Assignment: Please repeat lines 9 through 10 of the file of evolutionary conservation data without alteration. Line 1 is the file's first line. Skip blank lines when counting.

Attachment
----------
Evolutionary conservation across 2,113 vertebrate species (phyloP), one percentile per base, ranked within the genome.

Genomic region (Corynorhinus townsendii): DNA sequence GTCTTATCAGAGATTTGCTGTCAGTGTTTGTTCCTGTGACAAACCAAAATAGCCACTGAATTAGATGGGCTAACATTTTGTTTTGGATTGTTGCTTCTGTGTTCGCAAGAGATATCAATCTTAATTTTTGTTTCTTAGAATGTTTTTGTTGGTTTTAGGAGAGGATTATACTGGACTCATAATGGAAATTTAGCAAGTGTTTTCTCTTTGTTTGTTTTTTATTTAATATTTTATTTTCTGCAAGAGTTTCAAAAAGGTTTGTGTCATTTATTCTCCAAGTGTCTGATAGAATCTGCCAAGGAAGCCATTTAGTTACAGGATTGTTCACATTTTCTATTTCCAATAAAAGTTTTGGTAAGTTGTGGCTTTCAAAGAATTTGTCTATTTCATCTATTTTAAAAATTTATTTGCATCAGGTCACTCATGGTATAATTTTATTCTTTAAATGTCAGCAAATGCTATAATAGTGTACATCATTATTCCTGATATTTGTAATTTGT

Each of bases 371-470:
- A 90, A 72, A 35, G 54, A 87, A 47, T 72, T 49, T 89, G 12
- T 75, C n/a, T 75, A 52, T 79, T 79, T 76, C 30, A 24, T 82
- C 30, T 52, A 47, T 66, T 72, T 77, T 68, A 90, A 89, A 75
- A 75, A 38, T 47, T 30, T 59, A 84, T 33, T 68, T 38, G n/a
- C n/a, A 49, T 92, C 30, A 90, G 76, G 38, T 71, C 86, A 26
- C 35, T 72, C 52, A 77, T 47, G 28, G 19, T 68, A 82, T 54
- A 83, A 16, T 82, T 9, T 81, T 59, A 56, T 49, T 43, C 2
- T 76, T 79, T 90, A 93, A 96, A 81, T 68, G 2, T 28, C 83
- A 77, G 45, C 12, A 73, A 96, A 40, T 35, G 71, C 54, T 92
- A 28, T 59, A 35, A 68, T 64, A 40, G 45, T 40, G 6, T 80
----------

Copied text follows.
- C 35, T 72, C 52, A 77, T 47, G 28, G 19, T 68, A 82, T 54
- A 83, A 16, T 82, T 9, T 81, T 59, A 56, T 49, T 43, C 2